A Theme in Nicholas Lash

Nicholas Lash on modesty

In the gigantic task of discovering how to live Christ and how to talk Christ in the world of today, the contribution of the theologian is necessarily a modest one.

from … until He comes: A Study in the Progress toward Christian Unity, Ed. Nicholas Lash, (Pflaum Press, 1968), ix.

The vitality and concrete ‘truthfulness’ of Christian speech and action is a precondition of the possibility of theology rather than (as seems often to be supposed) the other way around. And this should once again serve as a reminder to the academic theologian that, even if his role within the Christian community is indispensable, it is nevertheless an exceedingly modest one.

from Theology on Dover Beach, (Wipf&Stock, 2005), 22. [Originally D,L&T, 1979]

If Christian action and Christian confession is to exhibit the ‘sacramentality’ that I have ascribed to it; if the the church is, in fact, to be ‘the sacrament of intimate union with God, and of unity for the whole human race,’ then there is no field of human endeavor and human enquiry — be it domestic, artistic, literary, social, scientific, economic or political — which lies outside the scope of the Christian project. The contribution of the academic theologian to the common task may, indeed, be irreplaceable, but it is far more modest than many theologians (and others!) seem to suppose. […]

Theology has a part to play, perhaps even an indispensable part, in the clarification and resolution of such problems. But any theologian who loses sight of the modesty of this contribution, who supposes that clarification of the theological issues can of itself be a major factor in determining the course of events, has fallen victim to the kind of idealist academic hubris from which Christianity in modern times has already suffered quite sufficiently.

from Theology on the Way to Emmaus, (Wipf&Stock, 2005), 8, 19. [Originally SCM, 1986]

… lest you find Lash imbalanced… 

If the Christian community is really concerned with truth, rather than with reassurance, then it should demand of its academics that they be fearless in enquiry and quite uncompromisingly rigorous in their standards of exploration and argument. (It should also, I might add, be therefore tolerant of the technicality that is frequently inseparable from such rigor.)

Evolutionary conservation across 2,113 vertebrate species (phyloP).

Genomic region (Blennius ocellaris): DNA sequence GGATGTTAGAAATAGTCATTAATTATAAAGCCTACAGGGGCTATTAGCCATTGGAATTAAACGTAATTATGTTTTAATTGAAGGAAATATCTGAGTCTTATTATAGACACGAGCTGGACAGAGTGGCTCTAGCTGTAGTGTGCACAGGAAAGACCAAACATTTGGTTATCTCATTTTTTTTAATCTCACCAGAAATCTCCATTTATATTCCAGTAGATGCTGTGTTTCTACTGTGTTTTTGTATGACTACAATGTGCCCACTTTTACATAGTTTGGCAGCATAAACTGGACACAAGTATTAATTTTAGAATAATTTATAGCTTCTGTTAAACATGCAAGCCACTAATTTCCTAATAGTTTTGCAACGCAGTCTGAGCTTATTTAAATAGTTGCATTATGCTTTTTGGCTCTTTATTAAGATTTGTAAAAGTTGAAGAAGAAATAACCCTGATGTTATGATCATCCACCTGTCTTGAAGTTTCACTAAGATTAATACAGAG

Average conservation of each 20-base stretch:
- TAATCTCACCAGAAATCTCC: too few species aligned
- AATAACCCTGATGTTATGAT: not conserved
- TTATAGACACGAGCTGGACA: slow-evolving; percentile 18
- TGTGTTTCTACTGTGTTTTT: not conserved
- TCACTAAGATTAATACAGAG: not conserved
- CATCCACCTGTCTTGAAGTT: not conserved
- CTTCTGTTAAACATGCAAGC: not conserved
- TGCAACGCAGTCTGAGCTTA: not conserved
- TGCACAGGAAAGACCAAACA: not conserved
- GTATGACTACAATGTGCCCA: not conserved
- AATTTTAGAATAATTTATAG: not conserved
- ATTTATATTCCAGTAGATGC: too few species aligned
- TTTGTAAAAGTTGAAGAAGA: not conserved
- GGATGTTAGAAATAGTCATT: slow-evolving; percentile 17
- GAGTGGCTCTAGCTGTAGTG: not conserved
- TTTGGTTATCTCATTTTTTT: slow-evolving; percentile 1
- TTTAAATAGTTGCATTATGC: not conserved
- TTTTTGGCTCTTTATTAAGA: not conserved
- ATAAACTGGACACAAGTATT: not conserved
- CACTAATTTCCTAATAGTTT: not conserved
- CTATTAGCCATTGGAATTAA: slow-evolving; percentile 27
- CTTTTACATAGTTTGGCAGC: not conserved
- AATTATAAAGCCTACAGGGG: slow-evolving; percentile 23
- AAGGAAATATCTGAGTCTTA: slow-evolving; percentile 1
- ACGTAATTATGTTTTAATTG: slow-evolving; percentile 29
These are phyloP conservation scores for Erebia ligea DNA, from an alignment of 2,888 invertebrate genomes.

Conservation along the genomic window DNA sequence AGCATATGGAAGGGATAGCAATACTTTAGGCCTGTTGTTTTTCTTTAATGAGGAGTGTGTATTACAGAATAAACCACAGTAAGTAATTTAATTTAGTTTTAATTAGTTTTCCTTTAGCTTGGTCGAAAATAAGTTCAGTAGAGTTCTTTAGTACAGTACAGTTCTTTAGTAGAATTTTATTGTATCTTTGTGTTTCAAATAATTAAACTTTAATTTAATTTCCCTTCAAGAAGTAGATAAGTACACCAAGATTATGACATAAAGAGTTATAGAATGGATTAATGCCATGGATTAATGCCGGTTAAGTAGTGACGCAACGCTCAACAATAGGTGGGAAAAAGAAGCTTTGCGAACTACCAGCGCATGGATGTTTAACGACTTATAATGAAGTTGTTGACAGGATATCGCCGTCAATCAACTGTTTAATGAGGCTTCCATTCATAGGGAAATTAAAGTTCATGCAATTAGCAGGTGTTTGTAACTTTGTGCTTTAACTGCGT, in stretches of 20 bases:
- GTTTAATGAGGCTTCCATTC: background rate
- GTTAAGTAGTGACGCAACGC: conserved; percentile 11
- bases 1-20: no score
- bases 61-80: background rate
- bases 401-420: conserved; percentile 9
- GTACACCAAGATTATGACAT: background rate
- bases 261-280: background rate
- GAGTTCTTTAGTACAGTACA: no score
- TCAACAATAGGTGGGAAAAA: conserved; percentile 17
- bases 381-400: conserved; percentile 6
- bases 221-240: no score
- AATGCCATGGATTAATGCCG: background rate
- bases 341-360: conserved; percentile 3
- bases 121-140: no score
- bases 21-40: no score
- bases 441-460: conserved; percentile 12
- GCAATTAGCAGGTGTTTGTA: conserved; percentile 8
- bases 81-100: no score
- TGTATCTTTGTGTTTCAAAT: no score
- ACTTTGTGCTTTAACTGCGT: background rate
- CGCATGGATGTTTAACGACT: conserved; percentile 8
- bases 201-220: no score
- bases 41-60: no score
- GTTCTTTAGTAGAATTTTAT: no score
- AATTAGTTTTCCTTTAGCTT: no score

from Theology on the Way to Emmaus, (Wipf&Stock, 2005), 7. [Originally SCM, 1986]

According to Marx, an illusory belief in the autonomy of theoretical discourse is the besetting sin of ‘bourgeois idealism.’ Of that sin, much contemporary English theology is still guilty. I hinted at this earlier when I criticized our tendency to proceed as if the relationship between scholarship and Christian living bore a family resemblance to the relationship between scientific research and its technological application. I should perhaps add that, in opting for a more ‘materialist’ account of the relationship between theory and practice, action and reflection, it is not at all my intention to encourage that pietistic anti-intellectualism which is sometimes offered as an alternative to a sterile and ultimately illusory rationalism. The supposition that, in religious matters, the primacy of the practical dispenses us form the ascesis of theoretical enquiry is often no more than evidence, either of mindless fanaticism or, in Professor Herbert Farmer’s phrase, of ‘that easy-going confidence in God’s goodness which always threatens Christian piety, especially when it is conjoined with economic comfort and privilege.’

from Theology on Dover Beach, (Wipf&Stock, 2005), 15. [Originally D,L&T, 1979]

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